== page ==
As Javonte Williams recovers from a knee injury, the second-year running back has used his free time to start his own charitable foundation. The Javonte Williams Foundation, which is set to launch on Dec. 5 with an exclusive dinner event, will help youth in the foster-care system.
Williams' launch event, "Mile High Celebrity Round-Up", will raise funds for his first impact zone at a Colorado foster care center, which provides essential and comfort items to foster children. Funds will also be directed to a home makeover for a local foster family.
"I just really want to make sure that all the kids have the same kind of life experiences and things that I did growing up," Williams told the Associated Press’ Arnie Stapleton.
Helping children in foster care is a cause close to the running back's heart, as his two-year-old sister Ryleigh went through the foster-care system before she was adopted by Williams' family. His parents initially fostered Ryleigh when she was four weeks old, and Williams told Stapleton that they adopted her three months later.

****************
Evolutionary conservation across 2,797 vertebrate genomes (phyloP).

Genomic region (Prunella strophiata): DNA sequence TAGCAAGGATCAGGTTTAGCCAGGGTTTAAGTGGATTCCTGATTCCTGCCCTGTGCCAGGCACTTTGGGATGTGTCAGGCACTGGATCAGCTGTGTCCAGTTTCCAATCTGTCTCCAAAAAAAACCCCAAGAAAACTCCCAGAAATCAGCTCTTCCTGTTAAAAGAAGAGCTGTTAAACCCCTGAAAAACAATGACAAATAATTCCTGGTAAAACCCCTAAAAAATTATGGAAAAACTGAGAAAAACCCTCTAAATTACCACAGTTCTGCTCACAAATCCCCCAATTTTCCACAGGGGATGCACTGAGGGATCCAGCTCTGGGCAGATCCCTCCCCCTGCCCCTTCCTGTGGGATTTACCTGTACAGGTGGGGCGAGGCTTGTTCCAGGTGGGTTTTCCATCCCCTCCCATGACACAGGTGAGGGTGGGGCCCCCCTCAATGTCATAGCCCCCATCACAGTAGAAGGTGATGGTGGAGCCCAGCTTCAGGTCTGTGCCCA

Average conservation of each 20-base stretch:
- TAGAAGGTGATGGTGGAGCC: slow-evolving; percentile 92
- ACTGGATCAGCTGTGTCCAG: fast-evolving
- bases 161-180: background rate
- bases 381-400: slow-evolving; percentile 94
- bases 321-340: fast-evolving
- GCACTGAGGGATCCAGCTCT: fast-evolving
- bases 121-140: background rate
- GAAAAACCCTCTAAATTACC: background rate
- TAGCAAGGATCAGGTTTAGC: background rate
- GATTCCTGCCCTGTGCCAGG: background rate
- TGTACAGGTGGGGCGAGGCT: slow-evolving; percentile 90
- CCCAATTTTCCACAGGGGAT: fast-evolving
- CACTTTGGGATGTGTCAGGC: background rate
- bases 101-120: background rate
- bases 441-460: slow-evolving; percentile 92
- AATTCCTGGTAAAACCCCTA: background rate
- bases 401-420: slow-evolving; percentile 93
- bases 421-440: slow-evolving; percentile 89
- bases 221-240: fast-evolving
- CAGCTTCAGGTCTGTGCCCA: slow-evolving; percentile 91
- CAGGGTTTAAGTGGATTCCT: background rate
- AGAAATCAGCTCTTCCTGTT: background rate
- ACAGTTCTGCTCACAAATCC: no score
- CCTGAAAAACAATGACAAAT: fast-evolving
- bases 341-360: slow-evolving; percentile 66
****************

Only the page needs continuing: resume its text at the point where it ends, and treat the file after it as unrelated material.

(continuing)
As a foster brother, Williams hopes to use his foundation to help children like his sister.
Working on this initiative has been beneficial for Williams during his long recovery process, as he has been able to focus his attention on a passion outside of football while he allows his knee to heal. The young running back is making progress in his rehab and told Stapleton that he hopes to be back by training camp.
"I feel like all my life I've been going through adversity, and I just always figure out a way to get around it," Williams said.
Tickets are still available for his “Mile High Celebrity Round-Up Event”, and fans can also contribute to the Javonte Williams Foundation's fundraising efforts online.
Below the Fold
After falling to 3-8, the Broncos are in a tough position as they head into the final six games of the season. Head Coach Nathaniel Hackett said after the game that the team will work to finish the season on a high note, but they must find a way to stick together and play for each other.
"It's about accountability," Hackett said. "Everybody has got to see what they can do themselves to be able to get better. It goes [for] all three phases. All three phases have to be better. That starts with me. I've got to be better. The coaches have got to be better. The players have got to be better. We just continually talk about growing, understanding where we're going to go and what we can do."